Australia invests $4.29 billion in renewable energy in the December quarter, 10 times more than the previous three months | Energy End-shutdown


Investment in large-scale renewable energy and storage accelerated in the last three months of 2022, creating the largest quarterly investments in more than four years, but the pace remains inadequate, says the Clean Energy Council.

Developers made financial commitments to renewables and storage totaling $4.29 billion in the December quarter, a 10x increase over the prior three months.

The end-of-year streak brought investment commitments to $6.2 billion for 2022, an increase of 17% over the previous year.

“While the uptick is encouraging, a quarter is not a trend,” said council chief executive Kane Thornton. “Australia is rolling out large-scale new generation (wind and solar farms) more slowly than necessary to reach the target of 82% renewable energy in the National Electricity Market” by 2030.

“The fact is that the 12-month rolling quarterly average investment hasn’t broken above $2 billion since the second quarter of 2019,” Thornton said.

The details of the investment come a fortnight after the Australian Power Market Operator warned of potential “reliability gaps” in the national electricity grid without “urgent” action in the coming years to encourage more capacity and storage of clean energy.

An indication of how the pressure on the grid may mount came on Monday when the first major heatwave in eastern New South Wales in more than a year smashed March electricity demand records by almost 1,000 megawatts, the AEMO said.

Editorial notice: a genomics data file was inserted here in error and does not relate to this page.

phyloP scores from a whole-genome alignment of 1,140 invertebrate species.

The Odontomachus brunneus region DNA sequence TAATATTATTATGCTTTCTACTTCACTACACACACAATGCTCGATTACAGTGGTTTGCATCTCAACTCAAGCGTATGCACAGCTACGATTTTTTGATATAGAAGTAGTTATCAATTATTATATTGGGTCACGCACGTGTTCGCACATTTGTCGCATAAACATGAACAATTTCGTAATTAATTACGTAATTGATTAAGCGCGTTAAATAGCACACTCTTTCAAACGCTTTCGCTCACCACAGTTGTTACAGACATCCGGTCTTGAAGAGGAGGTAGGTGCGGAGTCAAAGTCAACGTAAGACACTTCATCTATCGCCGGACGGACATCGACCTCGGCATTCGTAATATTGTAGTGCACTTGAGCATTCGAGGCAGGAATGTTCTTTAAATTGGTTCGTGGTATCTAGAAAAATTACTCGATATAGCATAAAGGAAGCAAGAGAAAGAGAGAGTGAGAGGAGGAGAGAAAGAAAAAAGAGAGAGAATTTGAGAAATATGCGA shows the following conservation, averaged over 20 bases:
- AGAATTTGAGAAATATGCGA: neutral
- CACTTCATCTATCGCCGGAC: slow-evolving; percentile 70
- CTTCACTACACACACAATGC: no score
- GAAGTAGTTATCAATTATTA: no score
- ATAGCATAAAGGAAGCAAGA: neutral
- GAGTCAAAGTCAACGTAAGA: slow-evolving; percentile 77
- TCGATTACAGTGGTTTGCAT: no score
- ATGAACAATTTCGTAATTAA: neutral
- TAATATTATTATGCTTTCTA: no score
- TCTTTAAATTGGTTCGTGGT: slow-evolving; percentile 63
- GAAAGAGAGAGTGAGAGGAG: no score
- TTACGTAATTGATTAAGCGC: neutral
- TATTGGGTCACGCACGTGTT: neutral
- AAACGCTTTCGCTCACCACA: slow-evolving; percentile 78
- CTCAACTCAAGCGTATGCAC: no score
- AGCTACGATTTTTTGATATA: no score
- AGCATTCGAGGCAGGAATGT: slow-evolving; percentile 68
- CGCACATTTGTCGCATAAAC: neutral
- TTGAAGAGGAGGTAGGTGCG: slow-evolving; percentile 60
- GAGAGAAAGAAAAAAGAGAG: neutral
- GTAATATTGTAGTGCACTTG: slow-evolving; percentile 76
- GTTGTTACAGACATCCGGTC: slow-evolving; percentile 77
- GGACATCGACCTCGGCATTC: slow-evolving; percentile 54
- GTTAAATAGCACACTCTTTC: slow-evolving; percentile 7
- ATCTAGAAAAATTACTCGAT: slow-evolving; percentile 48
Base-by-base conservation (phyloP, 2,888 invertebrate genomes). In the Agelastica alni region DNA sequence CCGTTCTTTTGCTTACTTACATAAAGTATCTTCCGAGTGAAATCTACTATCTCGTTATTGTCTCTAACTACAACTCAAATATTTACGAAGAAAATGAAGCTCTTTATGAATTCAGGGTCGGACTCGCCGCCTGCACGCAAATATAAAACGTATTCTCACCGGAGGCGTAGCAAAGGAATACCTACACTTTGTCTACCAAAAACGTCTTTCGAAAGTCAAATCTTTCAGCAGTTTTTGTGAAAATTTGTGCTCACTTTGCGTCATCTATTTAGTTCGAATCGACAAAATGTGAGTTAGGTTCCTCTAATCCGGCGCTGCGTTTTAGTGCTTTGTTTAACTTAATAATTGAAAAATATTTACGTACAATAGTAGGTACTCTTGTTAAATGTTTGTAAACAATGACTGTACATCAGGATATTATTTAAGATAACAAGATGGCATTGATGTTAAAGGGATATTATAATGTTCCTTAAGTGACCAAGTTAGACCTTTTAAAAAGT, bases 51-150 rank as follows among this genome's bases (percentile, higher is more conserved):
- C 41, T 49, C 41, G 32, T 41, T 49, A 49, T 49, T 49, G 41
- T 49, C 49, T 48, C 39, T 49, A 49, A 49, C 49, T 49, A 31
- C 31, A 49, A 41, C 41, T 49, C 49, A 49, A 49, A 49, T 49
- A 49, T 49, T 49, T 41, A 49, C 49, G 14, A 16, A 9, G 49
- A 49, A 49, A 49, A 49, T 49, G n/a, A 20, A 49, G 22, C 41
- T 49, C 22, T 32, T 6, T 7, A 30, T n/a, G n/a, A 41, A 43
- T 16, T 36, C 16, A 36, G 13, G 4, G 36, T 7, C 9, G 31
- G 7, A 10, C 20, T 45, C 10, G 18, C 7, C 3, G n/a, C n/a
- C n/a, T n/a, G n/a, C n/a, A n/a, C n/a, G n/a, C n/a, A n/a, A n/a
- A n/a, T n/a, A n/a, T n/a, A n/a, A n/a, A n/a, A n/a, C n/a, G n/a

Thornton said the jump in investment was a response to the “more positive political and policy environment” and greater coordination by governments.

Still, much of the expansion in commitments was the result of the financial approval of the 756MW first stage of the Golden Plains wind farm, northwest of Geelong. That first leg alone was worth $2 billion, the council said.

The project also accounted for more than a third of the 1923MW of new installed capacity that reached financial close during the quarter. The account quadrupled from the prior quarter, lifting the 12-month moving average to its highest level in five quarters.

The industry is relying on fewer but bigger projects if recent trends are any guide.

Last year, 15 generation projects totaling 3.57 gigawatts of installed capacity obtained financial approval. In 2021, the tally was 23 projects for 3.06 GW, the council said.

New South Wales led with its five projects accounting for 1559MW in 2022. Victoria came second with its four new projects adding 945MW of new capacity, ahead of Queensland’s three projects with 495MW.

skip previous newsletter promotion

On the storage front, South Australia’s 800 MW-hour Blyth Battery was the largest single project to reach financial close in the December quarter.

For the full year, investors approved 12 projects totaling 7,374MWh of storage, more than double the 2,900MWh – also for 12 projects – in 2021, the council said.

Delays of at least a year on Snowy Hydro’s gigantic pumped hydro 2.0 scheme and its gas- and hydrogen-powered Kurri Kurri plant have added to energy supply concerns of late, particularly as the aging coal power plants.

AGL Energy’s Liddell coal plant in the Hunter Valley, now operating just three of its four units, will be the next to shut down, with the remaining 1,260 MW scheduled to shut down on April 28.

Thornton called for the renewable energy target to be raised and extended beyond its current 2030 deadline to support the sector.

“We know that to have a real effect on energy prices in the long term, Australia needs the security of low-cost electricity direct from solar and wind power and to reduce our reliance on increasingly expensive gas and electricity generation. unreliable coal,” he said.


Please enter your comment!
Please enter your name here